Federal IT Investments are Necessary to Deliver Critical Relief and Services to Families
The need for all levels of government to modernize information technology (IT) tools and infrastructure did not start with the COVID-19 pandemic. The public health emergency and resulting recession have, however, laid bare just how inadequate and deficient some government technology is for disseminating information and resources to the public when time is of the essence. The federal government must invest in modern technologies so that critical programs can be effective at the very moment they are needed. In a hearing on July 15th, “Software Update Required: COVID-19 Exposes Need for Federal Investments in Technology,” the House Budget Committee heard from expert witnesses with first-hand knowledge of how outdated IT systems are failing American families and worsening an already difficult situation.
Systems That Support COVID-Relief Programs Must Deliver as Promised
Failing to prioritize and invest in new technologies and solutions – including through grants to state and local partners – have left critical benefit programs, services, and infrastructure vulnerable to public health emergencies, economic shocks, natural disasters, and security threats. As Chairman Yarmuth remarked during the hearing, “The most glaring example is unemployment assistance. We are four months into the worst economic downturn since the Great Depression, and there are still tens of thousands of workers who have filed for jobless claims but have not yet received a single payment.” Our current IT infrastructure was not flexible or fast enough to update operations and distribute resources pursuant to the emergency programs created by Congress in response to COVID-19.
“During the course of this pandemic, it has been impossible to ignore the human suffering from workers unsuccessfully attempting to access UI” — Rebecca Dixon, Executive Director of the National Employment Law Project, described how families in need were often unable to access the relief they needed – and were promised. People sometimes waited weeks or months for the temporary unemployment insurance (UI) programs created by the CARES Act, including the supplemental $600 weekly UI benefit, to come through. State unemployment offices were overwhelmed and unprepared for the influx of workers who needed help: workers experienced crashing websites, unanswered phone calls, confusion on how to check the status of their claim, and delays in receiving desperately needed assistance. “For underpaid workers, two months’ delay can be the difference between surviving and losing everything,” Ms. Dixon said.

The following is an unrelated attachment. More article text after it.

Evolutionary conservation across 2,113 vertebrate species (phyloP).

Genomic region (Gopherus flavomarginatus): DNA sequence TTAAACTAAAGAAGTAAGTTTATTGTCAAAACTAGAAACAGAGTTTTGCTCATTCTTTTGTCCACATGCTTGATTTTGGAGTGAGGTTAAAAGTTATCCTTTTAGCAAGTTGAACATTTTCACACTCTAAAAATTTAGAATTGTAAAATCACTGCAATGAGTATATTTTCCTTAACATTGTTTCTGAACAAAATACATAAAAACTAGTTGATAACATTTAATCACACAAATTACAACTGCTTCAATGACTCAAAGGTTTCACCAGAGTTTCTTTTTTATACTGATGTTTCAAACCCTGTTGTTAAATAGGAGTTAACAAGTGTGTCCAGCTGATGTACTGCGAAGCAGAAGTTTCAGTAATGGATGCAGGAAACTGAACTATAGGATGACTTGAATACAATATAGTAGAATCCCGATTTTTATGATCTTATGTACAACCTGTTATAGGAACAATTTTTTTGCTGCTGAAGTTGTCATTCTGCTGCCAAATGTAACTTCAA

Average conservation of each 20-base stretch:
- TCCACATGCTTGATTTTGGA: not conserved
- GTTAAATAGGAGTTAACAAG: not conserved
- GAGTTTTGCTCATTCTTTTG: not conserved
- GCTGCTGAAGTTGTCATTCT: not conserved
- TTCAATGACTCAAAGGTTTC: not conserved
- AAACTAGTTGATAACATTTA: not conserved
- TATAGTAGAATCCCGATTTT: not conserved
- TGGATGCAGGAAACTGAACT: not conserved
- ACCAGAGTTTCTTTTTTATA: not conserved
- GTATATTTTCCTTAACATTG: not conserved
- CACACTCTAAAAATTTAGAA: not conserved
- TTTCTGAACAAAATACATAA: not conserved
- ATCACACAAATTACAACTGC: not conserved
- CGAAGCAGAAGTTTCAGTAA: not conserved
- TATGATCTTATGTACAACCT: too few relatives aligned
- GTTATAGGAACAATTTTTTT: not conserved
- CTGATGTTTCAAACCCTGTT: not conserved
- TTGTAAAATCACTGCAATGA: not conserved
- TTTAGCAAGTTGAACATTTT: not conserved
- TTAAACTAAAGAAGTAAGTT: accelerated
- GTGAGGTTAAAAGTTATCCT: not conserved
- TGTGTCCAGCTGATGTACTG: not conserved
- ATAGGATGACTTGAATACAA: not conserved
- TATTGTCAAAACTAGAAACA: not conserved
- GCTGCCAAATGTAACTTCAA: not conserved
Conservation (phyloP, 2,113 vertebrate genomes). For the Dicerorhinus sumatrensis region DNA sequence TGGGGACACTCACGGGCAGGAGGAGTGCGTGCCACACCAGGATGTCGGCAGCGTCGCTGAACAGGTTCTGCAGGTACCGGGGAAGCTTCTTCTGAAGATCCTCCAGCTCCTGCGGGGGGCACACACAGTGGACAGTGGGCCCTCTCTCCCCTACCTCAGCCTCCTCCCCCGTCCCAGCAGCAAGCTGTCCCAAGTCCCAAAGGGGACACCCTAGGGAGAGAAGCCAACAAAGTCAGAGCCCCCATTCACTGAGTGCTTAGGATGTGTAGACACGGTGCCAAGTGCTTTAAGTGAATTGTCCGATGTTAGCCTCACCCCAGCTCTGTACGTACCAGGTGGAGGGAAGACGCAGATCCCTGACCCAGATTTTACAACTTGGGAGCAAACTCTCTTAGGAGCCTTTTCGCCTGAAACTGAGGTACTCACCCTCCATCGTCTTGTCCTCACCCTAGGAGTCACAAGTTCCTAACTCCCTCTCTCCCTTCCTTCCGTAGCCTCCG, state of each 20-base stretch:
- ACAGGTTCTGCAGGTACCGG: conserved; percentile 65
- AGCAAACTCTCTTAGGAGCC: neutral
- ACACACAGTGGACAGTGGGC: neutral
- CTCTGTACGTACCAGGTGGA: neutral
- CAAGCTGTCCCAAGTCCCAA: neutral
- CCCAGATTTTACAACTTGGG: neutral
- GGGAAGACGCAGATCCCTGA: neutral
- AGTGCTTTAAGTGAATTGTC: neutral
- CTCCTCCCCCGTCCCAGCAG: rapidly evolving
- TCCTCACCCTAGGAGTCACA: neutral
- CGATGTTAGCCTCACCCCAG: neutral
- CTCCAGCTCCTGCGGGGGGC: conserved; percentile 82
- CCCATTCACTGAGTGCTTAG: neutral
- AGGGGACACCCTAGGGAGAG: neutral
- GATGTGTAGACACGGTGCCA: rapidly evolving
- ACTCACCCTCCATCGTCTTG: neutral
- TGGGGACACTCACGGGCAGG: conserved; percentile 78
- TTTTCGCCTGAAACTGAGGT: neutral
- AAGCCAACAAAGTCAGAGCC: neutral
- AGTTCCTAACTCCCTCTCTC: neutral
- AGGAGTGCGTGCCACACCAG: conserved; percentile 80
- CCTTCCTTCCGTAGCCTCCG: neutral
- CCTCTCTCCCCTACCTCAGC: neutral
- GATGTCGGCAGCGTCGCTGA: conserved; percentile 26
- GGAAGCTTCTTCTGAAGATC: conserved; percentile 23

“We have the system that we have invested in. So we haven't invested in it” — Ms. Dixon noted that national administrative funding for unemployment systems is the same as it was almost 10 years ago. “There is no dedicated funding for IT in particular, so states are having to try to squeeze that out of what they do get.” Congress even anticipated that states would have difficulty processing the surge of applications, so it provided states with $1 billion in administrative grants in the Families First Coronavirus Response Act to update their systems and hire staff. But despite the additional funds, decades of underinvestment in IT took its toll.
The Trump Administration’s Failure to Negotiate a Relief Extension Wreaks Havoc on Systems and Further Hurts Families
At the time of this hearing, enhanced UI was just days away from expiring. But House Democrats had already passed the Heroes Act to, among other things, provide desperately needed fiscal relief to state and local governments and extend the $600 pandemic compensation through January 2021. This way, state UI systems could continue administering aid and hopefully shorten wait times since systems were already familiar with the program.
But instead, Republicans refused to act, leaving working families, small businesses, and state and local governments without the critical support they need. And now, even if an agreement is reached to extend supplemental unemployment compensation, the lapse in support caused by Republicans’ inaction stands to put even more stress on states’ already overwhelmed and underequipped IT systems, inevitably leading to additional delays in aid distribution.